Tuesday, March 9, 2021

Man Booker 2018: dearth of diversity

The literary prize lacks, at least in its latest selection, the courage and conviction to look beyond the western shelf, writes SAKET SUMAN

Reading Time: 3 minutesThe Man Booker Prize may pride itself for representing “fiction at its finest” but its biggest draw is the whopping 50,000 pound prize money, along with the international acclaim that the winning writer gets, subsequently boosting the sale of the given novel manifold. With a tarnished reputation of ignoring several outstanding novels in the past, the longlist for 2018 award, announced recently, is a slap on the face of diversity.

Of the 13 novels longlisted for this year’s award, six writers hail from the UK, three from the US, two from Ireland and two from Canada. What is more astonishing, albeit unfortunate, is the concentration of each of the featured novels in Western settings. For a literary prize to be truly global in its context, the Man Booker lacks, at least in its latest selection, the courage and conviction to look beyond the western shelf.
This year’s longlist was selected by a panel of five judges: by the philosopher Kwame Anthony Appiah (Chair); crime writer Val McDermid; cultural critic Leo Robson; feminist writer and critic Jacqueline Rose; and artist and graphic novelist Leanne Shapton. In their selection from a staggering 171 submissions — the highest number of titles put forward in the Man Booker Prize’s 50 year history — the judges have seemingly overlooked fiction emerging from other regions.
A lot of the decision is a result of an outdated set of rules that govern the nominations for the overhyped literary prize as the selection of the judges has almost always given an undue preference to the Western world. This sheer colonial attitude, reeking with alarming whiteness comes across as a rude shock to keen literary observers as novels written in the Third World countries, South Asia, Down Under or the Middle East, often under much difficult circumstances, and dealing with diverse themes fail to make the cut.

Nick Drnaso’s Sabrina, the first graphic novel ever to reach the Booker longlist 2018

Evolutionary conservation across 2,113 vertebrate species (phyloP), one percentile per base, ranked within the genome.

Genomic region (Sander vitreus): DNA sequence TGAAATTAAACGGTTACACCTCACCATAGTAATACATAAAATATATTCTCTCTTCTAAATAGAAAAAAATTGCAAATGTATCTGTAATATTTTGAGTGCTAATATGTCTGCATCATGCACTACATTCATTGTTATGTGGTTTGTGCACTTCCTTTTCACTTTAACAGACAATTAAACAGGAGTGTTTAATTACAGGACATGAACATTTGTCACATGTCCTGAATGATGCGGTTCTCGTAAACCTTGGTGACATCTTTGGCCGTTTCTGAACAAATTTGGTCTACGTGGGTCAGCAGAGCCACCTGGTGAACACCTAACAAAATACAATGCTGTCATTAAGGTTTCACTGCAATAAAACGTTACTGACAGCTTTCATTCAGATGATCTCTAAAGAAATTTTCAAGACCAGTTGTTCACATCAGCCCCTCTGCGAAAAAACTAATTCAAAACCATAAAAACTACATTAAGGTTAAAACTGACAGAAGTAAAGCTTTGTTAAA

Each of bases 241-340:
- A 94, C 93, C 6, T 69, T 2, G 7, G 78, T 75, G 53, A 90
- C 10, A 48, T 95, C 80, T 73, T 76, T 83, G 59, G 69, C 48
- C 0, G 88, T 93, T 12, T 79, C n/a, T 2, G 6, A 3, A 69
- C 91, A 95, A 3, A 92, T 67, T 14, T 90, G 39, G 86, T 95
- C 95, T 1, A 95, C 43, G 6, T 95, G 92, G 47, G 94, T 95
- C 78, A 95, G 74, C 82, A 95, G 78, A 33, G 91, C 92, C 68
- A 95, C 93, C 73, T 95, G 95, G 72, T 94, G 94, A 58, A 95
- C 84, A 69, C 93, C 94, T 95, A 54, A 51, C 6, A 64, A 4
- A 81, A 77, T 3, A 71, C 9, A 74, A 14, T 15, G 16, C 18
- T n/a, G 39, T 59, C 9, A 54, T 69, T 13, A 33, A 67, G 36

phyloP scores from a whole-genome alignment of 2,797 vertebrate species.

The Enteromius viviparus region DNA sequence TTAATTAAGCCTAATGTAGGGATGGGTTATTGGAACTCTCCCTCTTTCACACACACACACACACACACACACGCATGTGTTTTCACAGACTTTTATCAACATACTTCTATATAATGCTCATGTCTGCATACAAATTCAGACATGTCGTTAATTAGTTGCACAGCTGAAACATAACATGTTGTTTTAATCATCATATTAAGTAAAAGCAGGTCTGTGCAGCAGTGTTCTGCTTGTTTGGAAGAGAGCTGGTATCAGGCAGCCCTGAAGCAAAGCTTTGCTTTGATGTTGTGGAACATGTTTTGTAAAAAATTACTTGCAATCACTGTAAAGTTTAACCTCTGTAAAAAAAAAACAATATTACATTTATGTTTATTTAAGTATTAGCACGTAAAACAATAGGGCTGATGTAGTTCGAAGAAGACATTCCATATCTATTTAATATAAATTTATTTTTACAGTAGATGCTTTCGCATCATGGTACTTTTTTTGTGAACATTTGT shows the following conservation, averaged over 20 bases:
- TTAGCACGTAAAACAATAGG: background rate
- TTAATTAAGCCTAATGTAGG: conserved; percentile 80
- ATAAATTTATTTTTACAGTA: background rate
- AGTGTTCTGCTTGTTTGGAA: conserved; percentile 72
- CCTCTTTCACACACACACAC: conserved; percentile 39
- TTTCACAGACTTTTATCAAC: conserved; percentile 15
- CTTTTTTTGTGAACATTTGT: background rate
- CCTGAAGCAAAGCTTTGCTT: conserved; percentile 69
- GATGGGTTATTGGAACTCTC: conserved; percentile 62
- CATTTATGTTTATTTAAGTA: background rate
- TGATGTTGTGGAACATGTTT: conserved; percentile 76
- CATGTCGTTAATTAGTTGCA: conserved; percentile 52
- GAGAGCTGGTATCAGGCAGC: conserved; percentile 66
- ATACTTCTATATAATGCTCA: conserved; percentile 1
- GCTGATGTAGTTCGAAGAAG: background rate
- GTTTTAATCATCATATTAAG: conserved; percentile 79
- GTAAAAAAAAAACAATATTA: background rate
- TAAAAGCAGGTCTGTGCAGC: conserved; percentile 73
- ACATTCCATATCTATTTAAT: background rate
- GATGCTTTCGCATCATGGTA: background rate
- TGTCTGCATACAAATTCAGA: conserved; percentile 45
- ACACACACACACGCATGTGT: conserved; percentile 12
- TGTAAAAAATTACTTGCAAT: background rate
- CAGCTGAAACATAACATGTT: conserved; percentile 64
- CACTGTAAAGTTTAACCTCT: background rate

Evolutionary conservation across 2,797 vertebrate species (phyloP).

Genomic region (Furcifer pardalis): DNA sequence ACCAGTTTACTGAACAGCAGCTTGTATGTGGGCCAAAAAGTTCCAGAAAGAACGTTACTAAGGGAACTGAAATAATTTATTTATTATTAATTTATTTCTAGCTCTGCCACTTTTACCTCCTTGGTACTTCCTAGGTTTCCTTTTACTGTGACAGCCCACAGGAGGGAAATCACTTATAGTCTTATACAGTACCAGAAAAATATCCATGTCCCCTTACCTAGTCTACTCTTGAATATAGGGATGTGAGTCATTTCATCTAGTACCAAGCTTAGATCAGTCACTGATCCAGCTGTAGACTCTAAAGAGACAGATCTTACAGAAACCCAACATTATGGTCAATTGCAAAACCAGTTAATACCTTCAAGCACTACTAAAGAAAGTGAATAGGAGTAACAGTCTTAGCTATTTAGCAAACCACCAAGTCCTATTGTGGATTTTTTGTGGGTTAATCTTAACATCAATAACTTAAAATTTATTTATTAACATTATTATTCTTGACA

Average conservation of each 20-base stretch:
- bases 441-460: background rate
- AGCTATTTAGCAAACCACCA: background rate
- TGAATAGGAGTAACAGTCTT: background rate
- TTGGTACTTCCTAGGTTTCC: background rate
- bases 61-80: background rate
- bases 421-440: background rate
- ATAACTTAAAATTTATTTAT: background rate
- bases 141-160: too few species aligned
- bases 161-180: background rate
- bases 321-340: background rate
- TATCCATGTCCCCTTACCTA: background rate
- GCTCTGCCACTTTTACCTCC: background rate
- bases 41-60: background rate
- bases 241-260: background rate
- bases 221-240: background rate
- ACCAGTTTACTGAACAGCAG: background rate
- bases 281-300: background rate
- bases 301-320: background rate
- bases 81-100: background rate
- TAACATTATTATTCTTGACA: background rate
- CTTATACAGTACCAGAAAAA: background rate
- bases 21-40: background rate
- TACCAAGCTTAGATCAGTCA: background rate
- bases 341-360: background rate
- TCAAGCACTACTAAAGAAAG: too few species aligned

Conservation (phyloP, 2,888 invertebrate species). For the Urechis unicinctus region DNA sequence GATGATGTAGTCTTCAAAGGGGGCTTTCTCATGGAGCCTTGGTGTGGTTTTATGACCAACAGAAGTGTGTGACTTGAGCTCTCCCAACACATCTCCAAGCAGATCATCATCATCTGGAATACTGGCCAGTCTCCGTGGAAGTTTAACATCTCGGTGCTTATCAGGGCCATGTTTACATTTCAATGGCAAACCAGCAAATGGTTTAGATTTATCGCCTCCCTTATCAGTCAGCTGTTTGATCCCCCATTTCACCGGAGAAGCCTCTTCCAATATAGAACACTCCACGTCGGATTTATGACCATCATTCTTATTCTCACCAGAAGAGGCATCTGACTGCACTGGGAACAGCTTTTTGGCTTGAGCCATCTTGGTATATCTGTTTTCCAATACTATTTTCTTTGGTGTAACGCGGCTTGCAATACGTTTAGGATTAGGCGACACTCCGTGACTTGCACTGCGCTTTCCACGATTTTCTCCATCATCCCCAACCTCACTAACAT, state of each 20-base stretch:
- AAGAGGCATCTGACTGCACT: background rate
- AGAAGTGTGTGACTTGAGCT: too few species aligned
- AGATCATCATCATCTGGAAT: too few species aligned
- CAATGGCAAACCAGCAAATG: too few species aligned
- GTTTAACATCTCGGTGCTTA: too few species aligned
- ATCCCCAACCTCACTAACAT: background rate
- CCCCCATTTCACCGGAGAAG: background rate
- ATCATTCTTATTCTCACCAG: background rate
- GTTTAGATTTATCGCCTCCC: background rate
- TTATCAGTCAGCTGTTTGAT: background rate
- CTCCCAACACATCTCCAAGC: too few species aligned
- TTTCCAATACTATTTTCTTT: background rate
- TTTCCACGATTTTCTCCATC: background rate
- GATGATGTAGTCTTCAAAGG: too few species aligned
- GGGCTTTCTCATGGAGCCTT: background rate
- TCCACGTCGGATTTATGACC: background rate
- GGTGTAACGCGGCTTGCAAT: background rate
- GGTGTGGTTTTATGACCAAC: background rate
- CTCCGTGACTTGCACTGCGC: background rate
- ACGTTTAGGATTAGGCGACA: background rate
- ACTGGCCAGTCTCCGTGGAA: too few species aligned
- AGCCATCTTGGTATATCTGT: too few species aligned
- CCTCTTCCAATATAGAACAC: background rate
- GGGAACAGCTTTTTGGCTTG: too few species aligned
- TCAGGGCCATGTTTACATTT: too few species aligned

It is thus no wonder that with the inclusion of a graphic novelist in the panel of judges, a graphic novel by Nick Drnaso has, for the first time, made it to the list. Why was there never a graphic novel longlisted for the Booker Prize before? Is it because none of the previous judges were graphic novelists and never shared a keen interest in the genre?
The Man Booker Prize has changed some of its rules in recent years, allowing US novels to compete for the prize, and just this year, it opened the doors for Irish publishers to submit their books.
But to prescribe that a novelist from a country like India, which is now the second largest publishing market in English Language worldwide, hailed by several prominent literary stalwarts as the emerging capital of global literature, hosting more literary events and selling more books than most other countries, still require to be published in the UK to compete for the award, is nothing short of arrogance. It is gradually but steadily contributing to the building up of a homogeneous bookshelf.
And this prescription is not alone. Being published in the UK does not merit an easy entry for the nomination as the number of books a publisher can submit, according to the rules laid down, depends on the given publisher’s inclusion in longlists over the previous five years.
Thus publishers with no longlistings in the past five years can make only one submission, those with one or two longlistings can make up to two submissions, those with three or four longlistings can make a maximum of three submissions and publishers with five or more longlistings can make up to four submissions. How much scope is then left for writers from other quarters of the world to compete for the prize?
However, absurd as it may sound, a new work by any author who has previously been shortlisted for the prize is automatically eligible to compete again. Eyebrows were raised last year after Arundhati Roy’s The Ministry of Utmost Happiness featured in the longlist, which overlooked powerful and appealing novels from the subcontinent in what was otherwise a year of levelling mediocrity elsewhere. In other words, being a previous winner, it was comparatively easier for her second novel to be submitted for the prize.
For a prize like this that boosts the sale of the winning novel manifold almost immediately — in the week following the 2017 winner announcement, sales of Lincoln in the Bardo by George Saunders increased by 1,227 per cent — a revision in its rules to make it truly global, relevant and embracing diverse opinions is long awaited.

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